When I moved to Boston from Sydney, Australia, I didn’t realize just how lucky I was to work at America’s Test Kitchen until the holiday months rolled around. Cast out to sea in an ocean of Thanksgiving recipes and surrounded by the pressure to Martha Stewart my way through a whole roast turkey, I found solace in the lighthouse beacons that were my colleagues: a network of professional test cooks and experienced recipe developers.
As an Aussie who is about to set her very first Thanksgiving table for a household of two, I couldn’t bear the thought of dedicating the time and oven space to a protein I knew I would grow to resent after 10-too-many turkey sandwiches. So, naturally, I asked a few of my new colleagues for their recommendations for a smaller, less traditional Turkey Day celebration. Here’s what they said.
Bryan Roof, Executive Food Editor of Cook’s Country
Traditions are what you make them. But oddly enough, nearly everyone seems to have adopted the same traditions surrounding Thanksgiving, at least as far as the menu is concerned. My Thanksgiving tradition has always been to break tradition. I’m shameless about serving an unorthodox meal every year, not only because it’s more fun and keeps me engaged but also because I just like it a lot more than the standard Thanksgiving fare.
So, when it comes to recipe recommendations for a Thanksgiving newbie, I want to keep it fun and unique. Is this menu “traditional”? No, it is not. Is it delicious? Hell yes it is. Will it become your new Thanksgiving tradition? It just might.
Lan Lam, Senior Editor of Cook’s Illustrated
If you’re hosting Thanksgiving for the first time, it’s a great idea to keep it small. This keeps the work—from menu planning to shopping to cooking—manageable. Here are a few dishes that I love for Thanksgiving that are especially appropriate for small dinner parties.
- Porchetta-Style Turkey Breast: Turchetta is a showstopper of an entrée that takes a bit of work on the front end, but it can be prepared a few days in advance. When the big day arrives, just pop it in the oven and be prepared for your friends and family to be amazed. Even better, the leftovers make amazing sandwiches!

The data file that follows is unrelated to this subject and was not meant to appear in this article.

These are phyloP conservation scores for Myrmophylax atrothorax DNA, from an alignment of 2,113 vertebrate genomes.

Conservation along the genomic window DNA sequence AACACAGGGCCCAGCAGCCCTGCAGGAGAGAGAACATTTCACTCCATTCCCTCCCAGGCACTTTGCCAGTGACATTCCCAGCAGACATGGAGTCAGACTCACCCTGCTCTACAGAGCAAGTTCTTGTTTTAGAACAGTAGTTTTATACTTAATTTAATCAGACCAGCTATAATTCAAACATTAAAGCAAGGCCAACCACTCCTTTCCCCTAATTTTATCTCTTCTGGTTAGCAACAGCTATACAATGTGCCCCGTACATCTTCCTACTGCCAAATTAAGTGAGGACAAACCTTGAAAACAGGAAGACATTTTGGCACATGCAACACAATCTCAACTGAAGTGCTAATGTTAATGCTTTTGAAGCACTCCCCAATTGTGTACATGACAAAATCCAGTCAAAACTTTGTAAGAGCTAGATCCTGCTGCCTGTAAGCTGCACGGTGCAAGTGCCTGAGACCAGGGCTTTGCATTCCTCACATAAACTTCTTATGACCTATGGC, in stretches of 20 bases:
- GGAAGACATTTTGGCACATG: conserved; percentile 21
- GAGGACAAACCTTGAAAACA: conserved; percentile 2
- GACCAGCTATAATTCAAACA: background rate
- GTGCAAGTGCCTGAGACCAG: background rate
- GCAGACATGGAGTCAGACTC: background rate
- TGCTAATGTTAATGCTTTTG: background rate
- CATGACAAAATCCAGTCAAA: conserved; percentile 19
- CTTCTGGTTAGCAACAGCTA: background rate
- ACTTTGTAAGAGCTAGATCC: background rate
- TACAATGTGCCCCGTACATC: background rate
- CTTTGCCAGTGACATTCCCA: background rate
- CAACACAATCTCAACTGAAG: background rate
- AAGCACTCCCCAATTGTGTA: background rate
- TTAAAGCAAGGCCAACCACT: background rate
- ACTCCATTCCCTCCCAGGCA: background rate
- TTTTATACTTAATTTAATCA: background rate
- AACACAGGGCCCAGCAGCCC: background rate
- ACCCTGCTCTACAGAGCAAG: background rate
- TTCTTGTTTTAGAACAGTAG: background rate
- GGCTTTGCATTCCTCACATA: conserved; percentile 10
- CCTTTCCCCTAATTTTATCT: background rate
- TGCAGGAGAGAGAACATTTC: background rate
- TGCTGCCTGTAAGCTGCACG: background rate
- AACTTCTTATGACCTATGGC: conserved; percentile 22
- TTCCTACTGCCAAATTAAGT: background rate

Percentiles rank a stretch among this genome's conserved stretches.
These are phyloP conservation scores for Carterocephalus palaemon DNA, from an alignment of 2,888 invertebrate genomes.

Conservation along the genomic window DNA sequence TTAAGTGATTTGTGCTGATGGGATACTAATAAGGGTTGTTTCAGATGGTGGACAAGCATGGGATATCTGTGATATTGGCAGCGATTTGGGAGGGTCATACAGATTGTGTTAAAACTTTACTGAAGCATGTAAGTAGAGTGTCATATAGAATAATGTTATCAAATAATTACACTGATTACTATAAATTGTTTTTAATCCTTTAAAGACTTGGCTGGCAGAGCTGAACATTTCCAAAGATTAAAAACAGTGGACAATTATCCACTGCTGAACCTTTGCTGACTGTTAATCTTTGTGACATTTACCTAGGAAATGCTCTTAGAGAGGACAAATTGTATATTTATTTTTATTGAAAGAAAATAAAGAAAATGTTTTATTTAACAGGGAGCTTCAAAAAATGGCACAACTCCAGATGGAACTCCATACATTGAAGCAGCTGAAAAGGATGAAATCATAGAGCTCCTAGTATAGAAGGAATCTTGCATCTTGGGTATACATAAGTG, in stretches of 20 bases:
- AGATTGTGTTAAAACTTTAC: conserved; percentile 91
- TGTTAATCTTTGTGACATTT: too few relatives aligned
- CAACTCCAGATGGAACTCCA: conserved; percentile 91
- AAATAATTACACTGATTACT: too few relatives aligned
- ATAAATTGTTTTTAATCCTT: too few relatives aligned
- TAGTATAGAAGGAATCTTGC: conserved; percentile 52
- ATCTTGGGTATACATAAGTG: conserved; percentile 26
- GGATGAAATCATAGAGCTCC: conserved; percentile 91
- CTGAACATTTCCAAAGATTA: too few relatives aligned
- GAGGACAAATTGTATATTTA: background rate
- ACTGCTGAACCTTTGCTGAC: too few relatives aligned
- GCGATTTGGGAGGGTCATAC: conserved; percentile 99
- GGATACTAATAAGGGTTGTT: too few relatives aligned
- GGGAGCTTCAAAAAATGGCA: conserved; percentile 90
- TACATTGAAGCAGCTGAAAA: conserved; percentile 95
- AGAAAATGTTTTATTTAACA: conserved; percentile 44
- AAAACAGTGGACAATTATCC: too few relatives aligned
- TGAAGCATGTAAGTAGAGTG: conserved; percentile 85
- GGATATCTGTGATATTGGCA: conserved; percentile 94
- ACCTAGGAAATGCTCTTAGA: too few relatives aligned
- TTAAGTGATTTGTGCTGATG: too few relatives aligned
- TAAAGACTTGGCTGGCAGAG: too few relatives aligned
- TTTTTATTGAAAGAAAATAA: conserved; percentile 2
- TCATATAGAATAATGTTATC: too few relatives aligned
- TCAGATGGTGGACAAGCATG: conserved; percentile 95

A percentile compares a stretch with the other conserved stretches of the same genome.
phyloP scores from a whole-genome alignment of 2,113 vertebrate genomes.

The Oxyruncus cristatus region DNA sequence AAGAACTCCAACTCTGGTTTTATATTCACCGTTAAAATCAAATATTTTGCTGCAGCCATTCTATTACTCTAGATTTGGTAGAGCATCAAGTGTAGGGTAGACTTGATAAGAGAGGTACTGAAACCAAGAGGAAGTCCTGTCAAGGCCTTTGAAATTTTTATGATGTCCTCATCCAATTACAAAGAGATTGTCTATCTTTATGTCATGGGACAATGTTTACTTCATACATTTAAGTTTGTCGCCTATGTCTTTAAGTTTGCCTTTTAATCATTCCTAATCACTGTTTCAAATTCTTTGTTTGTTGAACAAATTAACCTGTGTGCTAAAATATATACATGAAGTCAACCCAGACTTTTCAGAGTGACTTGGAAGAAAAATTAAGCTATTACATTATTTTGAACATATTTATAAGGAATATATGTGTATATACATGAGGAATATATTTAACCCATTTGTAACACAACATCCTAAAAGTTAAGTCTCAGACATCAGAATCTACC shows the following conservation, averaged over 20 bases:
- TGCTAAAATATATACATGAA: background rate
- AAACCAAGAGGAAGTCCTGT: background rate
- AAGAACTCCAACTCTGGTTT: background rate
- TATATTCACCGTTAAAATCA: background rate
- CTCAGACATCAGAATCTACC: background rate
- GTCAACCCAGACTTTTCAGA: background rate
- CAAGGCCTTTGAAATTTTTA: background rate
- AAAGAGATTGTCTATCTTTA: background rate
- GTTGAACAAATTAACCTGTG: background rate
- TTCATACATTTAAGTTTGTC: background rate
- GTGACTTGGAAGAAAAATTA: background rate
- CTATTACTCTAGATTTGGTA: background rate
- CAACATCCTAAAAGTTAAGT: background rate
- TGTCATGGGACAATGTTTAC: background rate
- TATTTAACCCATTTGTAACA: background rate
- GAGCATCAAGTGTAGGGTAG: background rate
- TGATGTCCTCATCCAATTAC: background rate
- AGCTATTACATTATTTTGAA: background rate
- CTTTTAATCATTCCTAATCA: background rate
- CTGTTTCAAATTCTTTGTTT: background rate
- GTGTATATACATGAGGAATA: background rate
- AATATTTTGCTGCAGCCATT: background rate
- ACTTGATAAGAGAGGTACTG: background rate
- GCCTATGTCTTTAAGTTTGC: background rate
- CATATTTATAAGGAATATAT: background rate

- Fluffy Dinner Rolls: These airy rolls are a joy to eat, and they’re made using a cool technique called tangzhong that helps slow the staling process, so they’re great as leftovers as well.
- Skillet-Roasted Brussels Sprouts with Maple Syrup and Smoked Almonds: My favorite vegetables for Thanksgiving are brussels sprouts, and this skillet-roasting technique is fantastic. The sprouts are rich, well browned, and so tasty! Of the different flavor combos, this one’s my favorite.
- Lemon Posset: There’s something so coolly elegant about serving little cups of this tart, lemony dessert. I’d top them with sugared cranberries for a festive touch!
Samantha Block, Digital Test Cook
For me, there’s no Thanksgiving without mashed potatoes. It’s the spoonful of creamy, buttery goodness that complements every single component on the plate. But making mashed potatoes can often be both time- and gadget-consuming.
You don’t want to feel stressed on your first-ever Thanksgiving, so I highly recommend our recipe for (three-ingredient!) Make-Ahead Mashed Potatoes. This “boil-free” potato method jump-starts the potatoes in the microwave and finishes them in the oven. Once the potatoes are cooked, it’s just a quick trip to the stand mixer (or even a hand mixer) to mash away with butter and cream. My favorite part is that they can be made up to two days ahead! If you’re only serving two, you can easily cut the recipe in half—perfect for the night of, plus a little extra for the most essential part of any Thanksgiving: leftovers.